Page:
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A much easier way to install custom versions of Python

Recently, I wrote a rather extensive blog post about compiling Python from source: Installing Python, Keras, and Tensorflow from source.

Since then, I've learnt of multiple other different ways to do that which are much easier as it turns out to achieve that goal.

For context, the purpose of running a specific version of Python in the first place was because on my University's High-Performance Computer (HPC) Viper, it doesn't have a version of Python new enough to run the latest version of Tensorflow.

Using miniconda

After contacting the Viper team at the suggestion of my supervisor, I discovered that they already had a mechanism in place for specifying which version of Python to use. It seems obvious in hindsight - since they are sure to have been asked about this before, they already had a solution in the form of miniconda.

If you're lucky enough to have access to Viper, then you can load miniconda like so:

module load python/anaconda/4.6/miniconda/3.7

If you don't have access to Viper, then worry not. I've got other methods in store which might be better suited to your environment in later sections.

Once loaded, you can specify a version of Python like so:

conda create -n py38 python=3.8

The -n py38 specifies the name of the environment you'd like to create, and can be anything you like. Perhaps you could use the name of the project you're working on would be a good idea. The python=3.8 is the version of Python you want to use. You can list the versions of Python available like so:

conda search -f python

Then, to activate the new environment, do this:

conda init bash
conda activate py38
exec bash

Replace py38 with the name of the environment you created above.

Now, you should have the specific version of Python you wanted installed and ready to use. You can also install packages with pip, and it should all come out in the wash.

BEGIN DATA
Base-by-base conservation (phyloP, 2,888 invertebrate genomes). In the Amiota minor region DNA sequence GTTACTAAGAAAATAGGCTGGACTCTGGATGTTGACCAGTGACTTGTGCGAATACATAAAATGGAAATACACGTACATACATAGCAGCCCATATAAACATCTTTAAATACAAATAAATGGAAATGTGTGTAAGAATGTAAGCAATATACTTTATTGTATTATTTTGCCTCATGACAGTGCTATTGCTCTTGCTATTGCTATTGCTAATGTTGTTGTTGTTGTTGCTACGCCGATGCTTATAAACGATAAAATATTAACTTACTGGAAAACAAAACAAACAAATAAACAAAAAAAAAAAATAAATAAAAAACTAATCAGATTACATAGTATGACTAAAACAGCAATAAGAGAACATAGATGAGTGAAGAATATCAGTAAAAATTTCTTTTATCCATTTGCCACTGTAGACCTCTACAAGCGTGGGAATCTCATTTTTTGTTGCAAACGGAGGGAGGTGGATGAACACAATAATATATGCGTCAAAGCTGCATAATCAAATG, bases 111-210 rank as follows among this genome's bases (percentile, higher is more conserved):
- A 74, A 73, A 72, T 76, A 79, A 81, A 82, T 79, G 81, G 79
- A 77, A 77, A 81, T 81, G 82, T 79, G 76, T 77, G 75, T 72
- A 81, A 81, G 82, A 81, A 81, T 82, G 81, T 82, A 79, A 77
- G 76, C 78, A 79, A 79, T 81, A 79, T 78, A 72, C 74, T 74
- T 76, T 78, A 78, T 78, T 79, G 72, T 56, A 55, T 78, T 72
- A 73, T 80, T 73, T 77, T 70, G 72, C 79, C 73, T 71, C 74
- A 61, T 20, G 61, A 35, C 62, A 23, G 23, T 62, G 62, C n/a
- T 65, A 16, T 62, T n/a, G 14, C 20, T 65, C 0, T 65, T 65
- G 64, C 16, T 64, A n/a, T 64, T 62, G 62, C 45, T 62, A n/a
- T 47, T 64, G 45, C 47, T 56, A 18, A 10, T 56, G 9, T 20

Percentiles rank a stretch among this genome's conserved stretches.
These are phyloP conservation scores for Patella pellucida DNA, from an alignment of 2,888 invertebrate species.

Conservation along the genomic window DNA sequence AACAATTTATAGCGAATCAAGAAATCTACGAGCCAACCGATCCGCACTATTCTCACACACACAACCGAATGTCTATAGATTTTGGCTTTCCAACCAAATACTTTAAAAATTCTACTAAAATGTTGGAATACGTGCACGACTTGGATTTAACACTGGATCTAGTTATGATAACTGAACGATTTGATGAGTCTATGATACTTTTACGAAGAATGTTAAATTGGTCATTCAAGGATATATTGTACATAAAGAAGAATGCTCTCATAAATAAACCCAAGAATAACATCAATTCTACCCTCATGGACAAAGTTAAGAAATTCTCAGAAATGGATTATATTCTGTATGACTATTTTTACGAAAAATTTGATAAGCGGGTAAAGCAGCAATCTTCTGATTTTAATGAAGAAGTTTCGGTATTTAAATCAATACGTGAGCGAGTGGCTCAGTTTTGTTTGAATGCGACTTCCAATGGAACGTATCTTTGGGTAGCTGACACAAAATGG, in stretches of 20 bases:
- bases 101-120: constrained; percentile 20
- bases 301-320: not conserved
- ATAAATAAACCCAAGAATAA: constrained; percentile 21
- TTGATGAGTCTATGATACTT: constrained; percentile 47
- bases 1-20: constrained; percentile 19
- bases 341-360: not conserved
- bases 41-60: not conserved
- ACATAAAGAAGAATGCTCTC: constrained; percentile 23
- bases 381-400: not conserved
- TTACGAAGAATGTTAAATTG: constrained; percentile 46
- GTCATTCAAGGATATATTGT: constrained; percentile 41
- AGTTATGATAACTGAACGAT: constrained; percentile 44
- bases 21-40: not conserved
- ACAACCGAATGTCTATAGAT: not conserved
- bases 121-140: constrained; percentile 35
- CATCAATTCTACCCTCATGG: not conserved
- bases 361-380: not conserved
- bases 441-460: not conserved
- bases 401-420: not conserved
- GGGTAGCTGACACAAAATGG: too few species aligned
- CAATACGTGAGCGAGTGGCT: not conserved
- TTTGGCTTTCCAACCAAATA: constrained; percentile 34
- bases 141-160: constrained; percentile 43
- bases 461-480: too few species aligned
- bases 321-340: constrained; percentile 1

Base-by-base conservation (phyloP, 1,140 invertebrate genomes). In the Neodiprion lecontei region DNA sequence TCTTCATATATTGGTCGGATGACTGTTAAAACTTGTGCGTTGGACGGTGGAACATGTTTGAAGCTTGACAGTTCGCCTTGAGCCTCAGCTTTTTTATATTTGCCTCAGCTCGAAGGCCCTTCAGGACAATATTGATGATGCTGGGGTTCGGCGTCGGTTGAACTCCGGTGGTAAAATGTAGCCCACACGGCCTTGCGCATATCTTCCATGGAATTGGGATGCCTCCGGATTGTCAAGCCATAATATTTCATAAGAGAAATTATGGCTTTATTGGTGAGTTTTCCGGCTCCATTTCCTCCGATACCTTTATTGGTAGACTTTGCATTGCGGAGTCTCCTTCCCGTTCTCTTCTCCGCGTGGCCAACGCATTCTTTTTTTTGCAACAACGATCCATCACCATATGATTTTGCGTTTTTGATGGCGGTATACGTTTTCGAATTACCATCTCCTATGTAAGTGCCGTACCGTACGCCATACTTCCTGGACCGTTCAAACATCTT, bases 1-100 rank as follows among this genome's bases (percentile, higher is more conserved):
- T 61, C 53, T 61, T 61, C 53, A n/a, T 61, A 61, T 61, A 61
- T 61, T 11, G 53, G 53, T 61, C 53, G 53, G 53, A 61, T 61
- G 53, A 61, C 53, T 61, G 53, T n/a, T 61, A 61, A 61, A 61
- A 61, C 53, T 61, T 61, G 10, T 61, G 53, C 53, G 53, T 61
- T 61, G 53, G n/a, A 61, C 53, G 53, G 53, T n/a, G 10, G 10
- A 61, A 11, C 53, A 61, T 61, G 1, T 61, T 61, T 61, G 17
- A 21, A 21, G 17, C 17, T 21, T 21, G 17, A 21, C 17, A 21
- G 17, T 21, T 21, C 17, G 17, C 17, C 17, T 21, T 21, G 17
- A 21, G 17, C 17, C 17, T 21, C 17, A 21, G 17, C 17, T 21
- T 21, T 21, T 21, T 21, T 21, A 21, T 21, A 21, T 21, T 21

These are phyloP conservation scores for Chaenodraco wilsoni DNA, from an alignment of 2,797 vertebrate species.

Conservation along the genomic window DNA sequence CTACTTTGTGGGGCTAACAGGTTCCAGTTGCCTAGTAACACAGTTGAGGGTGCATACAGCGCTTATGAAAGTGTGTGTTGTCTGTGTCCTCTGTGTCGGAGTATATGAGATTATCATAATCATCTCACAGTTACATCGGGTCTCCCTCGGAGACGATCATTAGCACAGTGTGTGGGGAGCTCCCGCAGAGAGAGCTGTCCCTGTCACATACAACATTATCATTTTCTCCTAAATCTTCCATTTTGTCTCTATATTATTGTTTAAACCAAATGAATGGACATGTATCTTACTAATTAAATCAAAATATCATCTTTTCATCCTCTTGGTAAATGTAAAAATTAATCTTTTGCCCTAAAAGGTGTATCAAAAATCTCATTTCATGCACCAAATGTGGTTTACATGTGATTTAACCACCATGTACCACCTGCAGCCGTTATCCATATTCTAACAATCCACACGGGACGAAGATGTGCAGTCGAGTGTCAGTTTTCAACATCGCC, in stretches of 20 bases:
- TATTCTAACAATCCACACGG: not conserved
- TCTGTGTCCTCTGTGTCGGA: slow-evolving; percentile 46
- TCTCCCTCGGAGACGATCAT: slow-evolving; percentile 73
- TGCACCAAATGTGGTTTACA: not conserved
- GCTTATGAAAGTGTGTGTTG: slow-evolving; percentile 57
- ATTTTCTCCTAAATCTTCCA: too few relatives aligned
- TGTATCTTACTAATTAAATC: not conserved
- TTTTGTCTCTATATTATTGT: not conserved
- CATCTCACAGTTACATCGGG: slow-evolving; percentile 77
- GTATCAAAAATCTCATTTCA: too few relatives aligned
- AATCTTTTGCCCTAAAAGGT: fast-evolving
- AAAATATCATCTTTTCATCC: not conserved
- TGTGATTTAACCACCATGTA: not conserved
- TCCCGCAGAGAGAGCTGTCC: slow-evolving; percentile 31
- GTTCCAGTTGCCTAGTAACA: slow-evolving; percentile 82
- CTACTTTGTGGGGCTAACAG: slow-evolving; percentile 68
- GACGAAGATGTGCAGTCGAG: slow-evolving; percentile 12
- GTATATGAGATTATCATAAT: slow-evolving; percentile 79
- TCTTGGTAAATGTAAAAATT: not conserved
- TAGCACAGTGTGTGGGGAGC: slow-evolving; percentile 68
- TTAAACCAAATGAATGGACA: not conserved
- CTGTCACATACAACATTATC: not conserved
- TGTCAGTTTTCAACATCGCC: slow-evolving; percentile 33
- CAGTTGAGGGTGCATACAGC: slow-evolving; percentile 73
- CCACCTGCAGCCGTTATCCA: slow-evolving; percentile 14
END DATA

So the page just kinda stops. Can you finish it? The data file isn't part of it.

For Viper users, further information about miniconda can be found here: Applications/Miniconda Last

Gentoo Project Prefix

Another option I've been made aware of is Gentoo's Project Prefix. Essentially, it installs Gentoo (a distribution of Linux) inside a directory without root privileges. It doesn't work very well on Ubuntu, however due to this bug, but it should work on other systems.

They provide a bootstrap script that you can run that helps you bootstrap the system. It asks you a few questions, and then gets to work compiling everything required (since Gentoo is a distribution that compiles everything from source).

If you have multiple versions of gcc available, try telling it about a slightly older version of GCC if it fails to install.

If you can get it to install, a Gentoo Prefix install allows the installation whatever software you like!

pyenv

The last solution to the problem I'm aware of is pyenv. It automates the process of downloading and compiling specified versions of Python, and also updates you shell automatically. It does require some additional dependencies to be installed though, which could be somewhat awkward if you don't have sudo access to your system. I haven't actually tried it myself, but it may be worth looking into if the other 2 options don't work for you.

Conclusion

There's always more than 1 way to do something, and it's always worth asking if there's a better way if the way you're currently using seems hugely complicated.

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